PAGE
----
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Sammy Baugh vs. Sid Luckman: Impact of Postseason Performance on Legacies

Posted on May 18, 2014 at 1:30 PM

Sammy Baugh is considered by many to be one of the finest quarterbacks to ever play the game. He was an early pioneer of the forward pass, a two-time NFL Champion and perhaps most importantly, he retired in 1952 as the league's all-time leading passer by a considerable margin.


As far as legacies go, it didn't matter that his arch rival Sid Luckman won four NFL championships—twice out-dueling Baugh on the game's grandest stage. It didn't matter that Baugh regularly under-performed in the postseason and in championship games as his team's season hung in the balance.


Baugh (postseason career): 40 of 69 for 496 yards, 4 touchdowns and 7 interceptions. 60.1 passer rating (72.2 in regualr season).

Luckman (postseason career): 45 of 85 for 721 yards, 7 touchdowns and 4 interceptions. 89.4 passer rating (75.0 in regualr season).

Postseason statistics above are post-1940, when detailed box score information became available.


During the 1940 NFL championship, Baugh quarterbacked the Washington Redskins to the worst loss in NFL history (73-0). As was often the case in postseason play, Luckman was sharp and Baugh was not. While the passing game hadn't evolved to the extent it would in the coming years, Luckman's 156.3 passer rating was ages above Baugh's putrid 36.5. Peyton Manning's critics won't forget Super Bowl XLVIII the way public perception now overlooks the 1940 NFL championship for Baugh.


Baugh (1940 NFL championship): 10 of 17 for 102 yards, 0 touchdowns and 2 intercetpions. 36.5 passer rating.

Luckman (1940 NFL championship): 3 of 4 for 88 yards, 2 touchdowns and 0 intercetpions. 156.3 passer rating.


People's perception of history is subjective. What isn't disputable is the following in respects to the Baugh vs. Luckman rivalry:

 

  • Luckman won twice as many championships (4) as Baugh (2).
  • Luckman twice out-performed Baugh in the NFL championship game (1940 and 1943).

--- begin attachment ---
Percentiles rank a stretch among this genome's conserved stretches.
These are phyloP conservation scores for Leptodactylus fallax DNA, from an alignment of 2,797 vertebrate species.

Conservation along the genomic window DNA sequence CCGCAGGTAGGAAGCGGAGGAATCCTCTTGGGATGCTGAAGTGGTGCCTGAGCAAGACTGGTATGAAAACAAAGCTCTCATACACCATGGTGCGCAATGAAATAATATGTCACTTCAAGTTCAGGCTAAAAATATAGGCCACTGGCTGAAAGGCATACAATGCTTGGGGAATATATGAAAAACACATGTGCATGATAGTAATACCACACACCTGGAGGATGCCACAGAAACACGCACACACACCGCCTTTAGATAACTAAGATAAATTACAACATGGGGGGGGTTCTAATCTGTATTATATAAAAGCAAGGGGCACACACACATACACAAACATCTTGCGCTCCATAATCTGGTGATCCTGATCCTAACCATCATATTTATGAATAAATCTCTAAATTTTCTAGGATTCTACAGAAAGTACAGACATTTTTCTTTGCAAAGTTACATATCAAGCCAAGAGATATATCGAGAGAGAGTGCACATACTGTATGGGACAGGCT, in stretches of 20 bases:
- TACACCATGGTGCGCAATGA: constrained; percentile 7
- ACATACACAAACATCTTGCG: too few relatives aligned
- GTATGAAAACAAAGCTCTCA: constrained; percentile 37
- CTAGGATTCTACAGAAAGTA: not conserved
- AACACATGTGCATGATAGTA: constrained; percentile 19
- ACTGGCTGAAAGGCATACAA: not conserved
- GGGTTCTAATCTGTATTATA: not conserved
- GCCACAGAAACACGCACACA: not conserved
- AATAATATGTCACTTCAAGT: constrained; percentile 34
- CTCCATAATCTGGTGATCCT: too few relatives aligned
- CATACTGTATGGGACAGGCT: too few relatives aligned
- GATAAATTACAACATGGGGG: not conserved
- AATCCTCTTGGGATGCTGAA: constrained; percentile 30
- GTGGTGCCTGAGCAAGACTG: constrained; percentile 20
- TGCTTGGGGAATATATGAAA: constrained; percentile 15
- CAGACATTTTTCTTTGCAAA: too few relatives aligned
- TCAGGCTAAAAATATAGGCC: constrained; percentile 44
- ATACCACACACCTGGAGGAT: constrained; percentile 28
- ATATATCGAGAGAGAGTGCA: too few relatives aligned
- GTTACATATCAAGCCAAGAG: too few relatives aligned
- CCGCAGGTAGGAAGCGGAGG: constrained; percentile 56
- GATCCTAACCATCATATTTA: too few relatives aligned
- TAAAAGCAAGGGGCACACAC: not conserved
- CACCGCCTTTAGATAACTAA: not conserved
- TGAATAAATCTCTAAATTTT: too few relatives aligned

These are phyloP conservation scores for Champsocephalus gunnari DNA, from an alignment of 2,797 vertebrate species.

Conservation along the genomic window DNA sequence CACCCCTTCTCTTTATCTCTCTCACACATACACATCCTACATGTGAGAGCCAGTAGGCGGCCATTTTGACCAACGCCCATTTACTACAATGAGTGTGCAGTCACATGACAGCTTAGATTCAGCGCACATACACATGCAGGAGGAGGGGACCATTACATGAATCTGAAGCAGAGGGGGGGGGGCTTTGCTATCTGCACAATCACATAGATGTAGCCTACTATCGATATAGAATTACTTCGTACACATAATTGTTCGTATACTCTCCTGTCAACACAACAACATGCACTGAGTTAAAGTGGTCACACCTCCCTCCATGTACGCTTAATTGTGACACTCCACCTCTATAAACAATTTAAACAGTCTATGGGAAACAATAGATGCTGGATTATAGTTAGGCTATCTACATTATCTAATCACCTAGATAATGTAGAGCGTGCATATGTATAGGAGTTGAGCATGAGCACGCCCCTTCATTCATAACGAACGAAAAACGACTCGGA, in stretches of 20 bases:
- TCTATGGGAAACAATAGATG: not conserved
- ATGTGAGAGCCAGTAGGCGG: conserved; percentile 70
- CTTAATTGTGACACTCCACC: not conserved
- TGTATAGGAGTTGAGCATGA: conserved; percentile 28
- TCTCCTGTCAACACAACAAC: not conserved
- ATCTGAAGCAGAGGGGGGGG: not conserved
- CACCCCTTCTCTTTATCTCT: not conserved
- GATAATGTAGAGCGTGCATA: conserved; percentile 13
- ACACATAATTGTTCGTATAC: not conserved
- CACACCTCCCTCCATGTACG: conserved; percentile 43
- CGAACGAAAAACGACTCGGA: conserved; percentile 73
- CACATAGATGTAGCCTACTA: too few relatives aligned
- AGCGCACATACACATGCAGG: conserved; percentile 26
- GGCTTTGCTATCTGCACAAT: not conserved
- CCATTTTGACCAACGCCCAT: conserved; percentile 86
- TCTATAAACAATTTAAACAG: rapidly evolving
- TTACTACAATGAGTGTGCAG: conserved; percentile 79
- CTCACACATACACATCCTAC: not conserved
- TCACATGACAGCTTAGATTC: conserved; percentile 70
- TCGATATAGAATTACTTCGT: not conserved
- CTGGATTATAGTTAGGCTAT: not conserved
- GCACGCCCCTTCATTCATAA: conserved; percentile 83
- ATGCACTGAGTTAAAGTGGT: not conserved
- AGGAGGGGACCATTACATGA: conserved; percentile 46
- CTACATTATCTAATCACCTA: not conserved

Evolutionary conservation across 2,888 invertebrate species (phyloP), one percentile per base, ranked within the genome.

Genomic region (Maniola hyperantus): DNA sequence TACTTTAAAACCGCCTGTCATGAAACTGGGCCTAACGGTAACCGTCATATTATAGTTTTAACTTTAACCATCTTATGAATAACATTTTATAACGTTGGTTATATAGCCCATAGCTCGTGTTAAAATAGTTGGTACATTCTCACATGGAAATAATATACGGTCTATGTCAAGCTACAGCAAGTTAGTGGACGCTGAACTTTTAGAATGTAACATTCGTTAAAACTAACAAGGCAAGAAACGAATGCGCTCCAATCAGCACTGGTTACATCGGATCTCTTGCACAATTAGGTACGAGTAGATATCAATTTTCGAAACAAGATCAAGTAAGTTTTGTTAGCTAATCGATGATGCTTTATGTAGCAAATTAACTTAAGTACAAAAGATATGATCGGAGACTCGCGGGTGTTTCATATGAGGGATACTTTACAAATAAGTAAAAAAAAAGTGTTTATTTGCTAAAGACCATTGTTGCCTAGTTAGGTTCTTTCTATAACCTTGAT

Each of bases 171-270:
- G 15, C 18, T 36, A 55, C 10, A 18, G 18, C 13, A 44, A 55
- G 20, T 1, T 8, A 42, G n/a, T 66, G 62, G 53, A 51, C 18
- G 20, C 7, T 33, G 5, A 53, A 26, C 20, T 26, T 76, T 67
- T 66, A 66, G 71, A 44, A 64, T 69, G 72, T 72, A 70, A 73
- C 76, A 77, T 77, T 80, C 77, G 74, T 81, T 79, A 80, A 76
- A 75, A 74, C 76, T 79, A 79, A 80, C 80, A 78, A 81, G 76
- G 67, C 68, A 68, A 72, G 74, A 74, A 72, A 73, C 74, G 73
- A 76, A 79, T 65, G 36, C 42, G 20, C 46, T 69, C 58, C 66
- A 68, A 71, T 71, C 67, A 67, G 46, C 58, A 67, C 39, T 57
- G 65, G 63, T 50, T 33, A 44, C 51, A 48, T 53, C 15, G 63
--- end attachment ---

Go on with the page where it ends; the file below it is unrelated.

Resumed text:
• Luckman's performance improved in the postseason (89.4 passer rating in postseason vs. 75.0 passer rating in regular season).
  • Baugh's performance decreased in the postseason (60.1 passer rating in the postseason vs. 72.2 passer rating in the regular season).

However, there is good reason why, despite the hype of the Baugh/Luckman rivalry, that Baugh is the one recognized as the premiere quarterback of his generation. The QBS Classic formula illustrates Baugh's utter dominance at the quarterback position during the 1930's and 1940's. As good as Luckman was, Baugh's career QBS is a staggering 109.0 points higher. For as much as Luckman out-performed Baugh in postseason play and title games, it's nonsensical to apply an inordinate amount of value to such a small sample-size of work. The reality of Baugh's superior performance in totality is what overshadows Luckman's great success in crucial moments.

Had the Baugh/Luckman rivalry unfolded during the 21st century, Luckman would have been placed on a higher pedestal—with his superior postseason play and plethora of championship rings overshadowing Baugh's body of work that excelled mostly during the regular season. Ironic perhaps, knowing that for however archaic analysis was during the Great Depression, they were actually more competent in respects to evaluating a quarterback's individual contributions to his team's chances of winning.

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